Guest essay by Eric Worrall
h/t Dr. Willie Soon; If you are wondering why during the last week MSM journalists have pushed hard to tie climate action to the Chinese Coronavirus outbreak, the answer might lie in a webinar meeting which occurred on April 2nd.
Environmental Reporters Strategize On Using Coronavirus To Advance Climate Agenda
BY STAFF APRIL 6, 2020
With the nation locked down due to the coronavirus outbreak, members of the Society of Environmental Journalists (SEJ) last week compared the dangers of the pandemic with climate change and discussed how to leverage reporting on the public health crisis into advancing environmental policies.
In a webinar entitled, “Covering a Crisis: Climate, Coronavirus, and Global (In)action),”discussion was moderated by Emily Holden, an environmental reporter for The Guardian and featured Katherine Hayhoe, a professor at Texas Tech University and Denis Hayes, a member of the Earth Day Network.
Hayes kicked off the webinar by arguing the $2 trillion economic relief package passed by Congress last month should have been geared toward transforming the industrial and energy sectors.
After some discussion about the role reporters should play in covering both coronavirus and climate change, Holden asked about the possibility of poor perception from comparing the two events.
“Is there a risk of environmental journalists’ reporting right now looking kind of opportunist and connecting these two crises or writing stories that are completely unrelated to this one? Is there a way to link these without being in bad taste?” she asked the panel.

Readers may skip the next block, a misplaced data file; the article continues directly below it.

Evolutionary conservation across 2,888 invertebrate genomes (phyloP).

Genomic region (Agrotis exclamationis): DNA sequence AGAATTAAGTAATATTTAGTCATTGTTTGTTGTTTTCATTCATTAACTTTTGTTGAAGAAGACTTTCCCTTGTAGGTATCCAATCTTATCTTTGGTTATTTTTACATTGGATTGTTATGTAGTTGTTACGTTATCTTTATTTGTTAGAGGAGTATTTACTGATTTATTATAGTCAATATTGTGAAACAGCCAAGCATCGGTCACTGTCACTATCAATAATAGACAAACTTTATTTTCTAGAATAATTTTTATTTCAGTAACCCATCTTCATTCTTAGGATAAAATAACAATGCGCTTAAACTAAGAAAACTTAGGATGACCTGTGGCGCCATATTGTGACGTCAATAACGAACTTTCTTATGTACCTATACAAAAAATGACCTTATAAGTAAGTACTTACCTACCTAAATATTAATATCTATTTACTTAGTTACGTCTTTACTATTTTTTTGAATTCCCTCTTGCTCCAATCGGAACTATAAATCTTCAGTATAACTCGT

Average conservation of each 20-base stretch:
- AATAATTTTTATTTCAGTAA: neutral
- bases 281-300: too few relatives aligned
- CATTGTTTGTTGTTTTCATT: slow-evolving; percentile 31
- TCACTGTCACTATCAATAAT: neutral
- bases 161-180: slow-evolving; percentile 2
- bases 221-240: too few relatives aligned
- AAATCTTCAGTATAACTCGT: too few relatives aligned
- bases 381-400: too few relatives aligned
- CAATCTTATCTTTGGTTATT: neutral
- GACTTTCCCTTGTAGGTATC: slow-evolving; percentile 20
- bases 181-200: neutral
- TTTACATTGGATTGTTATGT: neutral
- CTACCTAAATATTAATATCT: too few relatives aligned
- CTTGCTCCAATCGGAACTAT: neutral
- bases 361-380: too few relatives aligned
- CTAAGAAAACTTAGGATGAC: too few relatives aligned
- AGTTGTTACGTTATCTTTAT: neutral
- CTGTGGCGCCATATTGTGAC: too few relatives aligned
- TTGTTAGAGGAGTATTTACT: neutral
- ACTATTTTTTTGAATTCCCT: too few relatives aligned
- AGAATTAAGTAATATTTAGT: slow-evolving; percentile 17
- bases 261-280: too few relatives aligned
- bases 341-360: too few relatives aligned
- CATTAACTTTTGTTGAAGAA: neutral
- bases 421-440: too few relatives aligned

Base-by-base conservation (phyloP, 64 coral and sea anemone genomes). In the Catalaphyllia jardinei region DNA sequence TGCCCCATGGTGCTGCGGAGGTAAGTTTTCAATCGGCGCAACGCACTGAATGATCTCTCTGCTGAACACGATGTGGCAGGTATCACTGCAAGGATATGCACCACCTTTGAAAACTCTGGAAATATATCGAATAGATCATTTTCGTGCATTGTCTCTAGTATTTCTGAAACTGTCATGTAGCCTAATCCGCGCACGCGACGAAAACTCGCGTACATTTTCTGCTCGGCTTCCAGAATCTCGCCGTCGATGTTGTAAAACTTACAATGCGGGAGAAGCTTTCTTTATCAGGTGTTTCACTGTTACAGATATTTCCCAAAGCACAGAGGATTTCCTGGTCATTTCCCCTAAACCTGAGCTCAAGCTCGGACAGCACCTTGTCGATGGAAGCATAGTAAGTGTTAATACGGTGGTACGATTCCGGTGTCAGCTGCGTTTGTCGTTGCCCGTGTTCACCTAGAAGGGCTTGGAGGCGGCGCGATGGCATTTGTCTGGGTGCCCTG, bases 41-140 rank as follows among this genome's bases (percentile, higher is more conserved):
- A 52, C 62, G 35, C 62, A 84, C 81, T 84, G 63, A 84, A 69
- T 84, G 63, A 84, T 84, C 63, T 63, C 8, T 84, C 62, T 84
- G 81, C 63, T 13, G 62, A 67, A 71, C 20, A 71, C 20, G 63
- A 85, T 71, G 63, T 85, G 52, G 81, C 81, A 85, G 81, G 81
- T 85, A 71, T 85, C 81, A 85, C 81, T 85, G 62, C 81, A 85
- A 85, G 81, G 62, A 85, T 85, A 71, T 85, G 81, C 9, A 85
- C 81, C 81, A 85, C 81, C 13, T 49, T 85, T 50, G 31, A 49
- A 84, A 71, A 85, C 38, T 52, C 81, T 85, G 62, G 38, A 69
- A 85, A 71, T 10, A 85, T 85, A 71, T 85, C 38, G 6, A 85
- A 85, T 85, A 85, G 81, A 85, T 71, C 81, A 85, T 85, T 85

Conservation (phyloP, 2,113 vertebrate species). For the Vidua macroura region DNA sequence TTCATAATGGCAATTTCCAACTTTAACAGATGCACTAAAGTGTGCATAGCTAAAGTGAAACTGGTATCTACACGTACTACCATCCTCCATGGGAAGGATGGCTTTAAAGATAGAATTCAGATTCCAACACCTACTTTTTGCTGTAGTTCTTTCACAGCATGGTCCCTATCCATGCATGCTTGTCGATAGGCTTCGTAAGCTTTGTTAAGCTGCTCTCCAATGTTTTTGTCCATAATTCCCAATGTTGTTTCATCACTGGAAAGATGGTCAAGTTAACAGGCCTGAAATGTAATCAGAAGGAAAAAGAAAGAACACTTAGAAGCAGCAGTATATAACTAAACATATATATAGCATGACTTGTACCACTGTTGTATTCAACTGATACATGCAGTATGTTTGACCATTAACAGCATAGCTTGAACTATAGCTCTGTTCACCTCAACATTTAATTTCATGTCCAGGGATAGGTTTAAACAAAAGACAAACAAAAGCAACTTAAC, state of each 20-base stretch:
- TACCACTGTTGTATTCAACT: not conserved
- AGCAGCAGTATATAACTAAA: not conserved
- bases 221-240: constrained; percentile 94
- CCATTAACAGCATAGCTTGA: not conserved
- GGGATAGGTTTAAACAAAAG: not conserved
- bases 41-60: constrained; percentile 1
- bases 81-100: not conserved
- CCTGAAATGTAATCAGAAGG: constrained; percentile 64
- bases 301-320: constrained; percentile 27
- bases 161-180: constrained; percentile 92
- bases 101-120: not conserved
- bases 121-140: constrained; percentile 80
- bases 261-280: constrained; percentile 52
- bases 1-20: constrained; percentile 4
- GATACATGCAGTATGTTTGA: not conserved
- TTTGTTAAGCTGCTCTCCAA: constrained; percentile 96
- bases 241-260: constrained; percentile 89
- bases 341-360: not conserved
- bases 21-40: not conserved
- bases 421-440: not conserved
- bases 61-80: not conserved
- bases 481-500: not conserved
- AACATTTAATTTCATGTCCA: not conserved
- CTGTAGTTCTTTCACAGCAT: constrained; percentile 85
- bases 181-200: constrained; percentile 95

Hayhoe empathetically replied “Yes” and described how reporters should frame their stories.
Read more: https://www.sej.org/sej-webinar-covering-crisis-climate-coronavirus-and-global-inaction
The participants were:
- Denis Hayes, Board Chair Emeritus, The Earth Day Network; President and CEO, The Bullitt Foundation
- Katharine Hayhoe, Professor of Political Science, Texas Tech University
- Alice Hill, Senior Fellow for Climate Change Policy, Council on Foreign Relations
- John Mecklin, Editor-in-Chief, Bulletin of the Atomic Scientists
The audio for the webinar is available here, or you can obtain huge video files from here.
Webinar members discuss the “terrible difficulty” getting environmental threats covered, and discuss strategies such as “regular visits” to editors, to try to pressure them into upping their climate change and environmental content.
They praised Al Gore’s influence – “he knows as much as a climate scientist”.
Fantasies of a future Democrat President appointing Katharine Hayhoe as head of NOAA, so she can become a “household name”. They hope Hayhoe would have widespread appeal because she is “not part of any tribe”.
Talking points I’ve seen over the last week were also discussed in the webinar.